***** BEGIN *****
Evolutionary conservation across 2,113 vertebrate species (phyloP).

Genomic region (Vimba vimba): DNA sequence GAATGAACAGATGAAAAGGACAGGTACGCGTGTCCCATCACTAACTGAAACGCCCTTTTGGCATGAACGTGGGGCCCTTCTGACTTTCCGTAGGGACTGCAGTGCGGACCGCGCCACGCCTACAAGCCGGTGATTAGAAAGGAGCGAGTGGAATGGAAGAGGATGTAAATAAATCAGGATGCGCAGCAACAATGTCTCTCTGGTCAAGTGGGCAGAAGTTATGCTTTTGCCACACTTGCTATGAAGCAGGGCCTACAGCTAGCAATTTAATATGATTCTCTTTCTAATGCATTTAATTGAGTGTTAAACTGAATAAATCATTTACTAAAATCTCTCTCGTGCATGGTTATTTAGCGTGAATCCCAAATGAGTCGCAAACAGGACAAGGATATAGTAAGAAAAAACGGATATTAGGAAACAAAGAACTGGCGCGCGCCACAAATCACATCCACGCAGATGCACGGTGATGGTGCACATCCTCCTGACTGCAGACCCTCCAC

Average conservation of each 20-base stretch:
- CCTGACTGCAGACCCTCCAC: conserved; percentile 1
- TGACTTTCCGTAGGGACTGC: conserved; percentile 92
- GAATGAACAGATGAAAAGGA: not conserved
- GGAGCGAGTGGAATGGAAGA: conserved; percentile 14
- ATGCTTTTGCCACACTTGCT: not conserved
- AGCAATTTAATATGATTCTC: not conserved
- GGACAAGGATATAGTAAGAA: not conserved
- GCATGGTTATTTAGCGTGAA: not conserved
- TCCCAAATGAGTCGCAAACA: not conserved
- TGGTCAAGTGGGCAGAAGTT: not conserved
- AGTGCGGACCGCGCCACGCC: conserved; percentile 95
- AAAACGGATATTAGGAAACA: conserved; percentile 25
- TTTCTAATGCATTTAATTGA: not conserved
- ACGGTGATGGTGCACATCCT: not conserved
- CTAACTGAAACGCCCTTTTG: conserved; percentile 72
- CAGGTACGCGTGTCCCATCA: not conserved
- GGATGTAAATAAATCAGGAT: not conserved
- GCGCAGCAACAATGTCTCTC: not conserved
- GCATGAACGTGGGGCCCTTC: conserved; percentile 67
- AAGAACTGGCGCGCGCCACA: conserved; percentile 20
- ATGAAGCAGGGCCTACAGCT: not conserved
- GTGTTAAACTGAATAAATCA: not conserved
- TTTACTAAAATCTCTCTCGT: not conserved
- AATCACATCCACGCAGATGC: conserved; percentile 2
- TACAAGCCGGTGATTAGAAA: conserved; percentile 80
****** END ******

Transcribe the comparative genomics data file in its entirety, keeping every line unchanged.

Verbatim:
Evolutionary conservation across 2,113 vertebrate species (phyloP).

Genomic region (Vimba vimba): DNA sequence GAATGAACAGATGAAAAGGACAGGTACGCGTGTCCCATCACTAACTGAAACGCCCTTTTGGCATGAACGTGGGGCCCTTCTGACTTTCCGTAGGGACTGCAGTGCGGACCGCGCCACGCCTACAAGCCGGTGATTAGAAAGGAGCGAGTGGAATGGAAGAGGATGTAAATAAATCAGGATGCGCAGCAACAATGTCTCTCTGGTCAAGTGGGCAGAAGTTATGCTTTTGCCACACTTGCTATGAAGCAGGGCCTACAGCTAGCAATTTAATATGATTCTCTTTCTAATGCATTTAATTGAGTGTTAAACTGAATAAATCATTTACTAAAATCTCTCTCGTGCATGGTTATTTAGCGTGAATCCCAAATGAGTCGCAAACAGGACAAGGATATAGTAAGAAAAAACGGATATTAGGAAACAAAGAACTGGCGCGCGCCACAAATCACATCCACGCAGATGCACGGTGATGGTGCACATCCTCCTGACTGCAGACCCTCCAC

Average conservation of each 20-base stretch:
- CCTGACTGCAGACCCTCCAC: conserved; percentile 1
- TGACTTTCCGTAGGGACTGC: conserved; percentile 92
- GAATGAACAGATGAAAAGGA: not conserved
- GGAGCGAGTGGAATGGAAGA: conserved; percentile 14
- ATGCTTTTGCCACACTTGCT: not conserved
- AGCAATTTAATATGATTCTC: not conserved
- GGACAAGGATATAGTAAGAA: not conserved
- GCATGGTTATTTAGCGTGAA: not conserved
- TCCCAAATGAGTCGCAAACA: not conserved
- TGGTCAAGTGGGCAGAAGTT: not conserved
- AGTGCGGACCGCGCCACGCC: conserved; percentile 95
- AAAACGGATATTAGGAAACA: conserved; percentile 25
- TTTCTAATGCATTTAATTGA: not conserved
- ACGGTGATGGTGCACATCCT: not conserved
- CTAACTGAAACGCCCTTTTG: conserved; percentile 72
- CAGGTACGCGTGTCCCATCA: not conserved
- GGATGTAAATAAATCAGGAT: not conserved
- GCGCAGCAACAATGTCTCTC: not conserved
- GCATGAACGTGGGGCCCTTC: conserved; percentile 67
- AAGAACTGGCGCGCGCCACA: conserved; percentile 20
- ATGAAGCAGGGCCTACAGCT: not conserved
- GTGTTAAACTGAATAAATCA: not conserved
- TTTACTAAAATCTCTCTCGT: not conserved
- AATCACATCCACGCAGATGC: conserved; percentile 2
- TACAAGCCGGTGATTAGAAA: conserved; percentile 80